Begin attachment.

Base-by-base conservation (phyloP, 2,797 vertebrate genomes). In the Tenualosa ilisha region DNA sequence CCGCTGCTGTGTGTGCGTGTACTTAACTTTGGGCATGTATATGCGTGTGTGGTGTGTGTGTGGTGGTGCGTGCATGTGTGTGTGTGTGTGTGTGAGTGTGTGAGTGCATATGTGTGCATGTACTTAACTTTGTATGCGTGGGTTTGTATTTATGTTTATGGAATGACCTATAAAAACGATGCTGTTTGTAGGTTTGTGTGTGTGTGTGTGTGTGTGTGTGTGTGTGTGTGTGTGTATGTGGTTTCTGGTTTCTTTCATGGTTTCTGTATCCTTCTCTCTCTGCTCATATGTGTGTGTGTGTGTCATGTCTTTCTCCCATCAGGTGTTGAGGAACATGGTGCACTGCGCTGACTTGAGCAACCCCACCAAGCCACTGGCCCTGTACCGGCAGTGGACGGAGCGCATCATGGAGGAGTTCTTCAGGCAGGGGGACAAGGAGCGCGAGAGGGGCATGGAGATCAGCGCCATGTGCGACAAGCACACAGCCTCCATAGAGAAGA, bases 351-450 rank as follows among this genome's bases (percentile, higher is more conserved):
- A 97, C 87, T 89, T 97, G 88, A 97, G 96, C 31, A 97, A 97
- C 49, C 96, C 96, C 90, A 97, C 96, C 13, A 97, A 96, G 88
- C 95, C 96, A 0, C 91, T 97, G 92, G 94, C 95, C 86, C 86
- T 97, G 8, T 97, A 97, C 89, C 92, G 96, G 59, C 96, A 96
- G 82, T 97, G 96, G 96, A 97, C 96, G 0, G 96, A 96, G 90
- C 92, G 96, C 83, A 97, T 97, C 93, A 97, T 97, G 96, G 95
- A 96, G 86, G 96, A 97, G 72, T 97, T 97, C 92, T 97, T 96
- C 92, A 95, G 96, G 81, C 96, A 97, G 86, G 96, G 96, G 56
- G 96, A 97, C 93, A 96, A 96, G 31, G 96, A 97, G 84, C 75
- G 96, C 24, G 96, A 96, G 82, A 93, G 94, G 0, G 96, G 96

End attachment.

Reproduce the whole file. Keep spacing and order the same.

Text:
Base-by-base conservation (phyloP, 2,797 vertebrate genomes). In the Tenualosa ilisha region DNA sequence CCGCTGCTGTGTGTGCGTGTACTTAACTTTGGGCATGTATATGCGTGTGTGGTGTGTGTGTGGTGGTGCGTGCATGTGTGTGTGTGTGTGTGTGAGTGTGTGAGTGCATATGTGTGCATGTACTTAACTTTGTATGCGTGGGTTTGTATTTATGTTTATGGAATGACCTATAAAAACGATGCTGTTTGTAGGTTTGTGTGTGTGTGTGTGTGTGTGTGTGTGTGTGTGTGTGTGTATGTGGTTTCTGGTTTCTTTCATGGTTTCTGTATCCTTCTCTCTCTGCTCATATGTGTGTGTGTGTGTCATGTCTTTCTCCCATCAGGTGTTGAGGAACATGGTGCACTGCGCTGACTTGAGCAACCCCACCAAGCCACTGGCCCTGTACCGGCAGTGGACGGAGCGCATCATGGAGGAGTTCTTCAGGCAGGGGGACAAGGAGCGCGAGAGGGGCATGGAGATCAGCGCCATGTGCGACAAGCACACAGCCTCCATAGAGAAGA, bases 351-450 rank as follows among this genome's bases (percentile, higher is more conserved):
- A 97, C 87, T 89, T 97, G 88, A 97, G 96, C 31, A 97, A 97
- C 49, C 96, C 96, C 90, A 97, C 96, C 13, A 97, A 96, G 88
- C 95, C 96, A 0, C 91, T 97, G 92, G 94, C 95, C 86, C 86
- T 97, G 8, T 97, A 97, C 89, C 92, G 96, G 59, C 96, A 96
- G 82, T 97, G 96, G 96, A 97, C 96, G 0, G 96, A 96, G 90
- C 92, G 96, C 83, A 97, T 97, C 93, A 97, T 97, G 96, G 95
- A 96, G 86, G 96, A 97, G 72, T 97, T 97, C 92, T 97, T 96
- C 92, A 95, G 96, G 81, C 96, A 97, G 86, G 96, G 96, G 56
- G 96, A 97, C 93, A 96, A 96, G 31, G 96, A 97, G 84, C 75
- G 96, C 24, G 96, A 96, G 82, A 93, G 94, G 0, G 96, G 96